Ayanna Pressley Will Become the First Black Woman to Represent Massachusetts in Congress

She beat Mike Capuano in a daring Democratic primary battle.

Ayanna Pressley primary

Boston City Councilor Ayanna Pressley celebrates victory over U.S. Rep. Michael Capuano, D-Mass., in the 7th Congressional House Democratic primary, Tuesday, Sept. 4, 2018, in Boston. (AP Photo/Steven Senne)

She really did it.

In a surprise win that will unseat long-term incumbent Congressman Mike Capuano, Boston City Councilor Ayanna Pressley has pulled off a daring Democratic primary challenge and won. She will become the first black woman to represent Massachusetts in Congress.

“It seems like change is on the way,” Pressley told supporters gathered in Dorchester, in a speech that paid tribute to Capuano’s legacy but also celebrated an historic victory. “These times demanded more from our leaders and from our party. These times demanded an approach to governing that was bold uncompromising and unafraid. That with our lives under assault with our freedoms under siege that it’s not just good enough to see the Democrats back in power, but it matters who those Democrats are.”

Pressley will keep Capuano from serving another term representing the state’s 7th District, which encompasses half of Boston, as well as Cambridge and Somerville. He had not faced a challenger since 2012. The victor in the Democratic primary will not face a Republican in the general election.

“For the last 8 months, most of you have been working hard for us, and I will tell you I’m sorry it didn’t work out but this is life, and this is OK,” Capuano said, addressing his supporters. “America is going to be OK. Ayanna Pressley is going to be a good Congresswoman and Massachusetts will be well served.”

At a moment that has seen establishment figures given serious challenges, or even toppled, the race had been closely watched far beyond Massachusetts as a test case for the prospects of younger, outspoken members of the party aiming to shake things up in the Trump era. It was in many ways a referendum on who Boston is.

Political observers struggled to find policy differences distinguishing Capuano and Pressley, both of whom identify as progressives and largely support the same causes. They did however differ in style, as well as in their backgrounds. Pressley, who became the first black woman elected to Boston’s City Council in 2009, had argued she would better represent the state’s most diverse district and that she would bring a fresh perspective to the issues.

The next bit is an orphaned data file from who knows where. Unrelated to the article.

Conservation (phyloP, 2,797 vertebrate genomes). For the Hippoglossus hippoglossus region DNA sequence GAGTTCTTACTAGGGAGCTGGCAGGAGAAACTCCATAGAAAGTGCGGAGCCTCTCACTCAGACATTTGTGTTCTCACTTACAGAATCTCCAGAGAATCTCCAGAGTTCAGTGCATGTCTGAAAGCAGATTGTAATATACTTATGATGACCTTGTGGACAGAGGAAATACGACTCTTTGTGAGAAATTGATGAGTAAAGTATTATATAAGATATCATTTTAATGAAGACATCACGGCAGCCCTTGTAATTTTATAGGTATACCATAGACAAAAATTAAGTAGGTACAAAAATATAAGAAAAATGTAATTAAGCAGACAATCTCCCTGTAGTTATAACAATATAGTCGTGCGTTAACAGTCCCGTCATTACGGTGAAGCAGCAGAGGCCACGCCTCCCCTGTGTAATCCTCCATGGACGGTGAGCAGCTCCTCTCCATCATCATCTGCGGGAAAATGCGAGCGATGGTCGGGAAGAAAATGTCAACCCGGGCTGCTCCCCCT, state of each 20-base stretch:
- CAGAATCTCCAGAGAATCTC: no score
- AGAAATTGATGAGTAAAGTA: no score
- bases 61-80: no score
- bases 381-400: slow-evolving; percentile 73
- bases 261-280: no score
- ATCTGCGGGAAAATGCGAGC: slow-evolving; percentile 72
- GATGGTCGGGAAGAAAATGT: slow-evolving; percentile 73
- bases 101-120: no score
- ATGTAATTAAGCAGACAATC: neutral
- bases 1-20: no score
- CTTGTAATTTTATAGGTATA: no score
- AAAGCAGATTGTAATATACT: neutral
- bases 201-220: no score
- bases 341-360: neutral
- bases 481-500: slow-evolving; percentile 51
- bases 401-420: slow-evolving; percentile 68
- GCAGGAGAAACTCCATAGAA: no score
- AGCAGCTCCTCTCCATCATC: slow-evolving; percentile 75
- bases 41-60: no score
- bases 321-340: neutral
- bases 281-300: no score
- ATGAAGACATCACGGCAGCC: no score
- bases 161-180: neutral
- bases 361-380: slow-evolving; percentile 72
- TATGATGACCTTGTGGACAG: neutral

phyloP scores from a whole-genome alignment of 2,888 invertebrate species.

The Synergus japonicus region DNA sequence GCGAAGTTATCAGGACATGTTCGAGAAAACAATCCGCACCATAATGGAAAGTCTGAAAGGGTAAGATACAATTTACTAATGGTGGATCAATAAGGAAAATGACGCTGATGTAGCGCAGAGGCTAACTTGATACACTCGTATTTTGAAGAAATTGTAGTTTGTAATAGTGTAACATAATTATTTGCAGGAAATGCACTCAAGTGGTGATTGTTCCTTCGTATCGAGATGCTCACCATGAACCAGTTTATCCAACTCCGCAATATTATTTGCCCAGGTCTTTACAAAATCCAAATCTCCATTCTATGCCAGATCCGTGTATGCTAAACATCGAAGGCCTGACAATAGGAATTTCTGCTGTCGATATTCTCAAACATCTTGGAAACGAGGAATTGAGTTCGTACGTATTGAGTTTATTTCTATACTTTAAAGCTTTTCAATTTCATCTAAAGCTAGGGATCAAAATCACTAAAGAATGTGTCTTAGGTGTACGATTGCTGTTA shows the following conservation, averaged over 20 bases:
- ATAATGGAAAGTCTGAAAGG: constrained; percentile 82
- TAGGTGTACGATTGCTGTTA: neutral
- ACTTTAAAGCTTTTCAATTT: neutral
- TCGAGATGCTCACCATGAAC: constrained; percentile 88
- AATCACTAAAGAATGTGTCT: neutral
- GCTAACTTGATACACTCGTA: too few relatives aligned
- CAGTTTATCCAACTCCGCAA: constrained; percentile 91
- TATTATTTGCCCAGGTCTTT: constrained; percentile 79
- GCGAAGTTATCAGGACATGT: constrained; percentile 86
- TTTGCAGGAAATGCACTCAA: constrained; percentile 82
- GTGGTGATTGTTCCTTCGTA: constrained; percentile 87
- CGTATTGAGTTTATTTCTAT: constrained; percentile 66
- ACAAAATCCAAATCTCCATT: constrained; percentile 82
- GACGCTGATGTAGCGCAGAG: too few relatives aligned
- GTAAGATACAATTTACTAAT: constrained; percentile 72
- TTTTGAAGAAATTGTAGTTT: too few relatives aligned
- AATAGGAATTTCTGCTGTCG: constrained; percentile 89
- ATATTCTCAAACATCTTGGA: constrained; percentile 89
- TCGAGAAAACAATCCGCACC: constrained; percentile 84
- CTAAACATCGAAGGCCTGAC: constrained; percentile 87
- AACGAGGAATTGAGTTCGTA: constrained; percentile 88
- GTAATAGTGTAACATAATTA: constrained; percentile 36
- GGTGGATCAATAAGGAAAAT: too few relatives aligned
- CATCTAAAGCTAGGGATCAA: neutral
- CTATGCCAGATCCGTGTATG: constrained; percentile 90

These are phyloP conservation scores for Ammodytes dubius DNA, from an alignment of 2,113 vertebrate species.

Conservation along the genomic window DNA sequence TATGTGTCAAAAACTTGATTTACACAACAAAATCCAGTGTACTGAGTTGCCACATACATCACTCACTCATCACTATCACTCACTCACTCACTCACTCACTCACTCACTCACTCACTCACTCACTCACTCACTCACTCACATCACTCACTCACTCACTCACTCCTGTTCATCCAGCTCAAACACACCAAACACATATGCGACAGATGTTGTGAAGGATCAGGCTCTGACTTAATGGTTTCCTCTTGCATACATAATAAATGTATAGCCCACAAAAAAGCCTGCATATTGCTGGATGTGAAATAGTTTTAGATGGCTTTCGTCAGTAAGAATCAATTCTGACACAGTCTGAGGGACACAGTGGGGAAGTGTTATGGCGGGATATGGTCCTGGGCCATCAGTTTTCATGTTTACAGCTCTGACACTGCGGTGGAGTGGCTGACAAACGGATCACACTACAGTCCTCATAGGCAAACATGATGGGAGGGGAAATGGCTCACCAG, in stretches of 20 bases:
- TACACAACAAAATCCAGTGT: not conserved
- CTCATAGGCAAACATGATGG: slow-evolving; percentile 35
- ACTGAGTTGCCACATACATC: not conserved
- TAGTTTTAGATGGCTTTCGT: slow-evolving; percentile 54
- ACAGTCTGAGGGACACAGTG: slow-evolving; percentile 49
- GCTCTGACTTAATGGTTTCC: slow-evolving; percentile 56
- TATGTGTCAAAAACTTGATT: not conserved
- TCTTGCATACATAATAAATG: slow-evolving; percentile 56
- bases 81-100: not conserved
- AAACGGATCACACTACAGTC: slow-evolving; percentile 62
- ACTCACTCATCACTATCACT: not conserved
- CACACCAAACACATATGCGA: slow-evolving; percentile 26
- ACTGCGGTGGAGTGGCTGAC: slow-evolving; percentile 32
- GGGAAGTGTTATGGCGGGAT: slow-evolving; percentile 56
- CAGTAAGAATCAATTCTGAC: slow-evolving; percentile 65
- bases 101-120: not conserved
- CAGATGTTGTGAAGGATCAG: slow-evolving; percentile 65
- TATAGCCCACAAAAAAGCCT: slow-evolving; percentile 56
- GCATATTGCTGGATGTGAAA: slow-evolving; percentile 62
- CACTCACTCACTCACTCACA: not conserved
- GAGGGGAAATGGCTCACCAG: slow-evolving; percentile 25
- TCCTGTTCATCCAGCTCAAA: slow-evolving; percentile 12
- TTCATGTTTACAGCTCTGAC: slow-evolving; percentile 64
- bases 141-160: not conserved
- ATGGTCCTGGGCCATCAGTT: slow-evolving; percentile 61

Capuano, whose heritage is Irish and Italian, highlighted a career fighting for progressive causes, even when it put him at odds with members of his own party. He championed “Medicare for All” long before the concept picked up steam among Democrats, has long been an advocate for gay rights, and made Somerville a “sanctuary city” way back in the 1980s. In the weeks leading up to the primary, his campaign ran ads on TV urger voters to “keep Mike in the fight.”

There were some areas where the two candidates disagreed. Pressley, for one, had joined left-wing activists in calling to abolish Immigration and Customs Enforcement, the scandal-ridden federal agency whose duties include rounding up and deporting undocumented immigrants, while Capuano had stressed the need to reform immigration policy instead.

Pressley had faced a pretty steep climb. The most recent polling showed Capuano with a 13-point lead. Still, in an off-year, turnout remained an open question, and it wasn’t clear what voters fired up by a polarizing year of politics might do at the ballot box.

Younger voters appeared energized by Pressley’s campaign, as were activists eager to shake up an all-white delegation, and her run for Congress picked up a number of key endorsements: in the editorial pages of the Boston Globe and Boston Herald, from Attorney General Maura Healey, and from the grassroots group Progressive Massachusetts. Capuano came to the challenge with supporters who’d been by his side for decades, and some friends in high places, including Boston Mayor Marty Walsh and former Gov. Deval Patrick, and he had even earned a nod from the Congressional Black Caucus PAC.

National attention had been drawn to the race, as think-pieces about the implications of its outcome piled up this summer. Helping stoke that discussion was an endorsement for Pressley from New York’s Alexandria Ocasio-Cortez, the self-identified Democratic Socialist whose unexpected primary win over an incumbent thrust her into the national spotlight. “Vote her in next,” Ocasio-Cortez had said of Pressley.

And that’s what they did.